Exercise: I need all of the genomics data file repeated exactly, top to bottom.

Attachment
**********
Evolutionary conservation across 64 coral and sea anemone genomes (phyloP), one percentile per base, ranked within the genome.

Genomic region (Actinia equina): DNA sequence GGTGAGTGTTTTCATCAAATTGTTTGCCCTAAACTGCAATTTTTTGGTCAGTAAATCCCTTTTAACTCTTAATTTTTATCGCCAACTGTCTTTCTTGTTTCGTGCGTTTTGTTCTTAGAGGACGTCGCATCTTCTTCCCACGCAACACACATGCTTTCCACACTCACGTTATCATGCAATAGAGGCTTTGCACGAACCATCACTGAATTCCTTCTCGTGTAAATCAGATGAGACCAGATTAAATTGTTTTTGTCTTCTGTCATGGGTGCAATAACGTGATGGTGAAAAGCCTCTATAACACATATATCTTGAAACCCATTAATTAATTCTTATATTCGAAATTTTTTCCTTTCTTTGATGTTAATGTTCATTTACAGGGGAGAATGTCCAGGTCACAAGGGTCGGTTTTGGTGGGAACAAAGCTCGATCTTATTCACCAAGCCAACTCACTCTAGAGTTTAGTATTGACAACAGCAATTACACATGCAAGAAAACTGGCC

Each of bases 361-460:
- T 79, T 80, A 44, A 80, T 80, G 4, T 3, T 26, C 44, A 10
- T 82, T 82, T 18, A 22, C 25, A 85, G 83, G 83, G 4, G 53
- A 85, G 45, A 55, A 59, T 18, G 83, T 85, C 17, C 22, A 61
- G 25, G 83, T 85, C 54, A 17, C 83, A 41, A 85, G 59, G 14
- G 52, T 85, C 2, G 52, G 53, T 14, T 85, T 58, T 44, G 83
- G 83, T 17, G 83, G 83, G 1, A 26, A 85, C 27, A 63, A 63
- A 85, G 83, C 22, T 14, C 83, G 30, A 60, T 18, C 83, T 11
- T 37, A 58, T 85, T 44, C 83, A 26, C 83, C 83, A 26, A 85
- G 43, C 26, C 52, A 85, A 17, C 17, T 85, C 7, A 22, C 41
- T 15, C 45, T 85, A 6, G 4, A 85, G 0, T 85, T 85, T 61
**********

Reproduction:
Evolutionary conservation across 64 coral and sea anemone genomes (phyloP), one percentile per base, ranked within the genome.

Genomic region (Actinia equina): DNA sequence GGTGAGTGTTTTCATCAAATTGTTTGCCCTAAACTGCAATTTTTTGGTCAGTAAATCCCTTTTAACTCTTAATTTTTATCGCCAACTGTCTTTCTTGTTTCGTGCGTTTTGTTCTTAGAGGACGTCGCATCTTCTTCCCACGCAACACACATGCTTTCCACACTCACGTTATCATGCAATAGAGGCTTTGCACGAACCATCACTGAATTCCTTCTCGTGTAAATCAGATGAGACCAGATTAAATTGTTTTTGTCTTCTGTCATGGGTGCAATAACGTGATGGTGAAAAGCCTCTATAACACATATATCTTGAAACCCATTAATTAATTCTTATATTCGAAATTTTTTCCTTTCTTTGATGTTAATGTTCATTTACAGGGGAGAATGTCCAGGTCACAAGGGTCGGTTTTGGTGGGAACAAAGCTCGATCTTATTCACCAAGCCAACTCACTCTAGAGTTTAGTATTGACAACAGCAATTACACATGCAAGAAAACTGGCC

Each of bases 361-460:
- T 79, T 80, A 44, A 80, T 80, G 4, T 3, T 26, C 44, A 10
- T 82, T 82, T 18, A 22, C 25, A 85, G 83, G 83, G 4, G 53
- A 85, G 45, A 55, A 59, T 18, G 83, T 85, C 17, C 22, A 61
- G 25, G 83, T 85, C 54, A 17, C 83, A 41, A 85, G 59, G 14
- G 52, T 85, C 2, G 52, G 53, T 14, T 85, T 58, T 44, G 83
- G 83, T 17, G 83, G 83, G 1, A 26, A 85, C 27, A 63, A 63
- A 85, G 83, C 22, T 14, C 83, G 30, A 60, T 18, C 83, T 11
- T 37, A 58, T 85, T 44, C 83, A 26, C 83, C 83, A 26, A 85
- G 43, C 26, C 52, A 85, A 17, C 17, T 85, C 7, A 22, C 41
- T 15, C 45, T 85, A 6, G 4, A 85, G 0, T 85, T 85, T 61